On 7/1/07, Daniel R. Tobias <dan(a)tobias.name> wrote:
Unfortunately, this response is full of contradictions. Bauder is
claiming that the ruling in question is "not policy", that it applies
only to a "specific situation", and shouldn't be "generalized"
not "good general policy"; furthermore, it should be applied only in
"egregious circumstances" to particular sites that have been
considered in a hearing. However, he is also saying that it's proper
to block Kamryn because she was "warned"...
Bauder could have chosen his words more carefully, but there is not
really any contradiction. As he says, arbitration rulings are not
policy and should not be taken as such. What he leave out is the
implicit corollary that rulings are applications of policy to
particular situations, and similar situations ought to be approached
The crucial point is that attempts to take the rulings from the Mongo
case and turn them into *general* rules have not been constructive.
The ways in which some people have chosen to extrapolate from the
Mongo case have failed to take into account the nuances of the
The "links to attack site" principle in the Mongo case should not be
read in isolation from the other principles in that case.
Specifically, it should be read alongside the principles discussing
harassment (and especially the "support of harassment" principle,
which emphasises that linkers ought to be considered responsible for
their linking). It should also be read alongside the "guilt by
The other main way in which attempted generalisations from the Mongo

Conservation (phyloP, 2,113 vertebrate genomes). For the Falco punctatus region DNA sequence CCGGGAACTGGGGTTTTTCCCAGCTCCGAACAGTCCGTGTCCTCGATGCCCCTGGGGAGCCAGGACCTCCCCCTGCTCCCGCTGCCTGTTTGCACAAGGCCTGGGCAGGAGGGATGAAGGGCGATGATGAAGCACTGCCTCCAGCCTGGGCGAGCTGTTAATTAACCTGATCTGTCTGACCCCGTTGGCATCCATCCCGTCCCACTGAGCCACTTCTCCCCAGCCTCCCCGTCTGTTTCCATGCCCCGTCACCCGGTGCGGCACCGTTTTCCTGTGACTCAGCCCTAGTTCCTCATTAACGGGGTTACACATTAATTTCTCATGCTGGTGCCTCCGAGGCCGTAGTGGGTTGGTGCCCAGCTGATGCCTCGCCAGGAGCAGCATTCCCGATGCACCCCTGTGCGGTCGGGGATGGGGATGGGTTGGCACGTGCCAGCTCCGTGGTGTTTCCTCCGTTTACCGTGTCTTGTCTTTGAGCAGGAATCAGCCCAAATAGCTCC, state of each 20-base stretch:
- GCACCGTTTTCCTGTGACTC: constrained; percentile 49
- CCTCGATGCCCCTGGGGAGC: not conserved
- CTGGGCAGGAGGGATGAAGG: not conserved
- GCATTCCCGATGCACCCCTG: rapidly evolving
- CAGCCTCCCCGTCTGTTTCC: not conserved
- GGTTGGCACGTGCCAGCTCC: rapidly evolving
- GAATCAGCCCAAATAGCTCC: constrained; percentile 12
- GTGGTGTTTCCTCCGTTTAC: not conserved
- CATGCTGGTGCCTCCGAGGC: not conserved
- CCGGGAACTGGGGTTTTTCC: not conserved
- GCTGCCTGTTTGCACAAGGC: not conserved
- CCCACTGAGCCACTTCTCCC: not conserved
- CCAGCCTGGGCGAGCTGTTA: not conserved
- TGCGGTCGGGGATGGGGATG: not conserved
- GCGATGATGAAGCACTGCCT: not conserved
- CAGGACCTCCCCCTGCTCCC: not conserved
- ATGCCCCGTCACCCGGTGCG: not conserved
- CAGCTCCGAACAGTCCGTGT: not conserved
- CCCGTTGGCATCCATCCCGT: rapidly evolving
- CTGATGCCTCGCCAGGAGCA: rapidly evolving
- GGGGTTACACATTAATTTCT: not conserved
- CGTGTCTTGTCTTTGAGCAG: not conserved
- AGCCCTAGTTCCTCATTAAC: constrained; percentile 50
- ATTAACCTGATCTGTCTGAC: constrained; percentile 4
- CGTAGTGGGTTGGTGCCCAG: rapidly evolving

principles have been problematic (aside from reading the principles in
isolation) is the tendency for people to seek to supply a new
definition for "attack sites". The Mongo case focuses heavily on the
disclosure of private personal information, and harassment, both of
which, I should point out, are behaviours which are blockable if
Part of these problems are to do with the way in which arbitration
decisions are structured, which, with its highly condensed and
simplified elements, can sometimes be prone to being misunderstood.
But that's a debate for another time.
The thrust of the Mongo principles was essentially to say two things:
firstly, that links to external sites which engage in certain types of
behaviour which would be blockable on-wiki should be avoided, and
secondly, that while no guilt by association test applies, people who
link to external content are responsible for what they link to, and
should not act to aid or abet behaviour like harassment or disclosure
of personal information when it occurs off-site.
I don't want to comment on the particular situation involving this
user, I just wanted to emphasise that that is what the Mongo case was
about, and that, I believe, is more or less what Fred was getting at.